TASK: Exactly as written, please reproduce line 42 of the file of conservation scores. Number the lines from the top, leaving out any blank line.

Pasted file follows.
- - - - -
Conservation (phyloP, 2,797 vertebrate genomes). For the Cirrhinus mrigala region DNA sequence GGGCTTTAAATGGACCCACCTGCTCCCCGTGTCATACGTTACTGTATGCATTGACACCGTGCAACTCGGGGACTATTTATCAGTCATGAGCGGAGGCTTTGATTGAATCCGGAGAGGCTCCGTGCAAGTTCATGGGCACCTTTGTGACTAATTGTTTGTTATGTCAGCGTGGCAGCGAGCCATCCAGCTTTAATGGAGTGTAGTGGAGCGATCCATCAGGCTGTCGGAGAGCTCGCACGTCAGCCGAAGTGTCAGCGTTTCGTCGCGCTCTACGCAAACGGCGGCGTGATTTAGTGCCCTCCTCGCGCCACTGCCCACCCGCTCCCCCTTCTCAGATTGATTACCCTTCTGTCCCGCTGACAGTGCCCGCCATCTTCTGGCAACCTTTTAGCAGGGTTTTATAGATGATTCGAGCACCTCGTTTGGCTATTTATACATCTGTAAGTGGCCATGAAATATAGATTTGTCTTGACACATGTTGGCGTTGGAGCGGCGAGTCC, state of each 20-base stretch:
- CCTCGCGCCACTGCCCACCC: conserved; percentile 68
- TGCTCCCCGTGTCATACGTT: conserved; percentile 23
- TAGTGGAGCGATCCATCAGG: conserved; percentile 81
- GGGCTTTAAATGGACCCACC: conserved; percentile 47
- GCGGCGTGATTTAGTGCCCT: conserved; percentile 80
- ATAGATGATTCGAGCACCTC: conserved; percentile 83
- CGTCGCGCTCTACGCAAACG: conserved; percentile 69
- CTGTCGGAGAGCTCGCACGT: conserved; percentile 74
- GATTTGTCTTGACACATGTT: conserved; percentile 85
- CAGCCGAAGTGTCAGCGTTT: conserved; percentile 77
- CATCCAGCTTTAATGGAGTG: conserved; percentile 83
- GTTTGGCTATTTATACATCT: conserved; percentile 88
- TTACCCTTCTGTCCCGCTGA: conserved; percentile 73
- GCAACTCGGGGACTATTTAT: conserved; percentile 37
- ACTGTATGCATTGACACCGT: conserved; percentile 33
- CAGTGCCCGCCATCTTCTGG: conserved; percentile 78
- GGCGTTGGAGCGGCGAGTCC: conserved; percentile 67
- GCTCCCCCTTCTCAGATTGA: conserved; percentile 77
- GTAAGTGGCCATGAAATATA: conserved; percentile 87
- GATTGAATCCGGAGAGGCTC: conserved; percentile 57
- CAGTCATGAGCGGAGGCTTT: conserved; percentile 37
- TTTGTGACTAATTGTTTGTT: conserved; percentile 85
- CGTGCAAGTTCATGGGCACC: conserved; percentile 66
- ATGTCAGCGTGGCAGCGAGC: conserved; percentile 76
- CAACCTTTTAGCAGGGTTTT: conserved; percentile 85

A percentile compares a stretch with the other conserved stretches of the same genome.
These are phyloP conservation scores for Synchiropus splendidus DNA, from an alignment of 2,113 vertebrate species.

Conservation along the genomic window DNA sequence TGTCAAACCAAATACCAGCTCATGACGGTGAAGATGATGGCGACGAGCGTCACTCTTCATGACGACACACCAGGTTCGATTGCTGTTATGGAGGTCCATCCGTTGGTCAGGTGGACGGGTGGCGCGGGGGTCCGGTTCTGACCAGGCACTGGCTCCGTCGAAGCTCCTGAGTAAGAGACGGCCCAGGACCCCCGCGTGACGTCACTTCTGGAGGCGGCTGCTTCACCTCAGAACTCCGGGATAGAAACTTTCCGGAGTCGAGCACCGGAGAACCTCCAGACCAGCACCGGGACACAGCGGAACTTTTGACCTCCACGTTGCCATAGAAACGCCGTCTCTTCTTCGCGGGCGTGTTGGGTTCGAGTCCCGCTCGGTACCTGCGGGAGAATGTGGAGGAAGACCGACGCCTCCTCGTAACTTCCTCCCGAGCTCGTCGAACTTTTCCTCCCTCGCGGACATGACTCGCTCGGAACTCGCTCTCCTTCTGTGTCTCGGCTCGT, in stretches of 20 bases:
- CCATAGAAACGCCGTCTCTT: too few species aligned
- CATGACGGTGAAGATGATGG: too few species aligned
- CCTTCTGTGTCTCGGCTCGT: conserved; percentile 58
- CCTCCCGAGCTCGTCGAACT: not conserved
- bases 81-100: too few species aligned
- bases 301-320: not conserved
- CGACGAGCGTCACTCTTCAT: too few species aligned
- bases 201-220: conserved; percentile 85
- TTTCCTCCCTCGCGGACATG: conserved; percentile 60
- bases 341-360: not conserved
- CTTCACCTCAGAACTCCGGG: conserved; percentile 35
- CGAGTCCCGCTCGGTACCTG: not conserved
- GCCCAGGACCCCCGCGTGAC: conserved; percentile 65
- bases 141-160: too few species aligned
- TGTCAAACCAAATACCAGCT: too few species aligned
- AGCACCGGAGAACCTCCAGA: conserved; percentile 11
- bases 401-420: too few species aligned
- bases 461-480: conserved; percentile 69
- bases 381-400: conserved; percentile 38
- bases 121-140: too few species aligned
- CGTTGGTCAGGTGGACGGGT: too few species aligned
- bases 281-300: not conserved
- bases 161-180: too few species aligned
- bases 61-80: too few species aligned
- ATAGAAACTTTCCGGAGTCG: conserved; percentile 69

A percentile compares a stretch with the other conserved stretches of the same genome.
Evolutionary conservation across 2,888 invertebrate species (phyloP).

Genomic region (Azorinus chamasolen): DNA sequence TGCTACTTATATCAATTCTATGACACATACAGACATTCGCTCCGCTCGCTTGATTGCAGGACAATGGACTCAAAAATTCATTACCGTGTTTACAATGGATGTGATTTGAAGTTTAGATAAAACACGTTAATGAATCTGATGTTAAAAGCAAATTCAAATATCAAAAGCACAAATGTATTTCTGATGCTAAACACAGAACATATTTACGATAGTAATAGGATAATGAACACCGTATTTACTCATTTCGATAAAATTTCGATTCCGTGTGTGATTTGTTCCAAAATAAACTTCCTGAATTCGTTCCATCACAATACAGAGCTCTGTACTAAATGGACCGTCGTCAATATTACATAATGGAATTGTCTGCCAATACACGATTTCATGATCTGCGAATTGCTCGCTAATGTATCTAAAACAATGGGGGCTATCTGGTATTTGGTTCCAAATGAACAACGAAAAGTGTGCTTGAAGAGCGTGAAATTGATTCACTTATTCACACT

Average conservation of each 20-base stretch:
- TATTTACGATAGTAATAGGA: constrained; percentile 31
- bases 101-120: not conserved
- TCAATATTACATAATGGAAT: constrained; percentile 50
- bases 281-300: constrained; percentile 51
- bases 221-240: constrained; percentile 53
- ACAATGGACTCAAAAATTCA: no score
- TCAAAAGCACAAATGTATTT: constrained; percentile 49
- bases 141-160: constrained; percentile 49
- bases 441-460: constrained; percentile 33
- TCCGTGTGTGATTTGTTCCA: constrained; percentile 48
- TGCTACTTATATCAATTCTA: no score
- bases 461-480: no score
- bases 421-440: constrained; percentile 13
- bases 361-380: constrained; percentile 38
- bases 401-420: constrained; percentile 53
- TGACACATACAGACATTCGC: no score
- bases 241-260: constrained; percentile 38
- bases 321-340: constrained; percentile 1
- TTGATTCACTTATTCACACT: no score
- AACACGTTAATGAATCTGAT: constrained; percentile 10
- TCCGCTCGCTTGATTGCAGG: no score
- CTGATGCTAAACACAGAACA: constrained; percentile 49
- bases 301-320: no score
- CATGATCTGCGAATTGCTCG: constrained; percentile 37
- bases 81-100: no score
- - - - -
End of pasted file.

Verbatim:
- GCCCAGGACCCCCGCGTGAC: conserved; percentile 65